Spur Award-winner Craig Johnson has garnered critical acclaim for his Walt Longmire mysteries. In this riveting seventh entry, Wyoming’s Absaroka County sheriff, Walt Longmire, is pushed beyond his limits.
When three hardened convicts escape FBI custody in a mountain blizzard, an armed psychopath leads them up Big Horn Mountain. As Longmire struggles to track their treacherous ascent, he’ll need all the help he can get from the tribal spirits of the towering summit.
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Most of the book is a harrowing description of Walt"'s near-death trek to catch a killer, and if miss the more social interaction in the other books, but I'm a fan to the end. I love these characters
This is an interesting turn for the series, which has dealt a little with the metaphysical before, but not to this degree. On the surface this a story of a sheriff tracking escaped convicts though a blizzard in the mountains of Wyoming, but it's really about a sheriff challenging himself to face the elements of nature and of human nature. It's a time for a lot of personal change and contemplation for Walt since his daughter is about to get married, and that's only magnified by the solo time he spends fighting the escaped prisoners and the elements to stay alive. Does he have a spirit guide on the journey, or is it all a journey in his mind?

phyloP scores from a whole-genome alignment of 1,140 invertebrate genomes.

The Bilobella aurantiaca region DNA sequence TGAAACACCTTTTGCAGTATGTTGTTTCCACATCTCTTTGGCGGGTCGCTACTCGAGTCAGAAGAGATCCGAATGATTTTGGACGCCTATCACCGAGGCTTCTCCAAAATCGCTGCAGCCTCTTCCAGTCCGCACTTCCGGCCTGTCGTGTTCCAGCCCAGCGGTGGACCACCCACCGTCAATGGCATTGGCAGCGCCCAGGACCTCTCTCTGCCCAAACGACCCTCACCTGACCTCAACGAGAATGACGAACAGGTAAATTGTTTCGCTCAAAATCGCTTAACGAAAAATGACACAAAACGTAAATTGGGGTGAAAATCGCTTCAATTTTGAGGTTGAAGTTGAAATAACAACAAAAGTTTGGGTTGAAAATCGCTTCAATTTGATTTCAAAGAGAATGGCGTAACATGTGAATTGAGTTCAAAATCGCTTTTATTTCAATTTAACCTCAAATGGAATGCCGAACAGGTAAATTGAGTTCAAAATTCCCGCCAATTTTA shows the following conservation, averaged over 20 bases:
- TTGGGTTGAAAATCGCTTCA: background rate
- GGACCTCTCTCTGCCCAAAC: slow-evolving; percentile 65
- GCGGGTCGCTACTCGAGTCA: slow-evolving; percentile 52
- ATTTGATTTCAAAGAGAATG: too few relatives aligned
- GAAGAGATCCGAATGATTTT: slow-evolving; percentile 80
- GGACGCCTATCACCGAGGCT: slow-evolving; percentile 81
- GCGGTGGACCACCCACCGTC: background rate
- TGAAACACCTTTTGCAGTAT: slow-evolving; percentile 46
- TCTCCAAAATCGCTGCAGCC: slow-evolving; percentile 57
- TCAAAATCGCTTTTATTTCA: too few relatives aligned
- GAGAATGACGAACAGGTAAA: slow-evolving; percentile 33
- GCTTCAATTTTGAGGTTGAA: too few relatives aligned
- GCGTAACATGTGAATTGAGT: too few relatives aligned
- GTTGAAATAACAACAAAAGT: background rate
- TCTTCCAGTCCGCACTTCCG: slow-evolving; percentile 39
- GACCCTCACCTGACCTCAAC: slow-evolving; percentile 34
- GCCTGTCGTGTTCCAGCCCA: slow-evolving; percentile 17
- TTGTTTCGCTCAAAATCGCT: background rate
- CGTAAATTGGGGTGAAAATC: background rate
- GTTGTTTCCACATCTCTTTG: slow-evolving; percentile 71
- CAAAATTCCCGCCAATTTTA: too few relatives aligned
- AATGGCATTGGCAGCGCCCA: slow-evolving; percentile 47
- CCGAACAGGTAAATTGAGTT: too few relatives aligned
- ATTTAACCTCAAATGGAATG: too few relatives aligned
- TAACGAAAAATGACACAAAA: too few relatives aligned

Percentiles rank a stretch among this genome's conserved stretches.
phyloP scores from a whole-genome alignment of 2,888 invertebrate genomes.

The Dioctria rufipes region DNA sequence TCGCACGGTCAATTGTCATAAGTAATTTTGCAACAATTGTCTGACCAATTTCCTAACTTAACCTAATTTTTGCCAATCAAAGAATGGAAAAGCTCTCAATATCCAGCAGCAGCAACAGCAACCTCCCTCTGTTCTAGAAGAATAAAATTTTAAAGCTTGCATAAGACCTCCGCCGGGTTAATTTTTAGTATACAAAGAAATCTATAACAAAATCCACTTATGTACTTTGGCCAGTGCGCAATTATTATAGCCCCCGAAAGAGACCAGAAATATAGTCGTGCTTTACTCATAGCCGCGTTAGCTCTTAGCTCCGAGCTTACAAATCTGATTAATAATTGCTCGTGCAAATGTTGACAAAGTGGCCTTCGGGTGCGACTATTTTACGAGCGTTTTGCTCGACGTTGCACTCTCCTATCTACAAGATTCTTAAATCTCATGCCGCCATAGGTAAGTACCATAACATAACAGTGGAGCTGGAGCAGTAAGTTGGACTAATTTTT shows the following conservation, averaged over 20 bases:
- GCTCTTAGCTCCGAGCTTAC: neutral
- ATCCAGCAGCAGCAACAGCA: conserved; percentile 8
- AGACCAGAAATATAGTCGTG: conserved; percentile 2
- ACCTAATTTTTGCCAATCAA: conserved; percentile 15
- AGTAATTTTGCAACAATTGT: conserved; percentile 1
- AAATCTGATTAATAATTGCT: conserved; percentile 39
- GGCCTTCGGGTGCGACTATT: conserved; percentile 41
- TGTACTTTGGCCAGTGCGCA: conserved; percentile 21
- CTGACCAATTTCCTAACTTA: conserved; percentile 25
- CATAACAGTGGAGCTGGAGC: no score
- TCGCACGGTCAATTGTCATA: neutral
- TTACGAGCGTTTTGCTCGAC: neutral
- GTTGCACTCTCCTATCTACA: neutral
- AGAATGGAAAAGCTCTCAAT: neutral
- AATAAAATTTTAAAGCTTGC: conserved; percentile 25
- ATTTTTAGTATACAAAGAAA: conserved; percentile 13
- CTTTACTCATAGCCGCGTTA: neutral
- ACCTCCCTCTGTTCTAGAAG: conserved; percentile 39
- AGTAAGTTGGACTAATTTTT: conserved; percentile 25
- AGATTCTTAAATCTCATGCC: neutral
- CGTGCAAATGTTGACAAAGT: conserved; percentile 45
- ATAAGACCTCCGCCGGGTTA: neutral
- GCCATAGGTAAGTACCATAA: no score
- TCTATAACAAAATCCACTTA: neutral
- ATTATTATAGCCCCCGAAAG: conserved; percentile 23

While the metaphysical might not be to everyone's liking and some readers will miss the involvement of the usual cast of characters (they're all there, but they're generally not a part of what's going on throughout the story), it's still an enjoyable and satisfying part of the Longmire series. Guidall, as usual, is spot-on perfect throughout.
How can the characters in this year's True Detective be worse? Ferrill is asexual, drunk, corrupt, a child abuser and worse!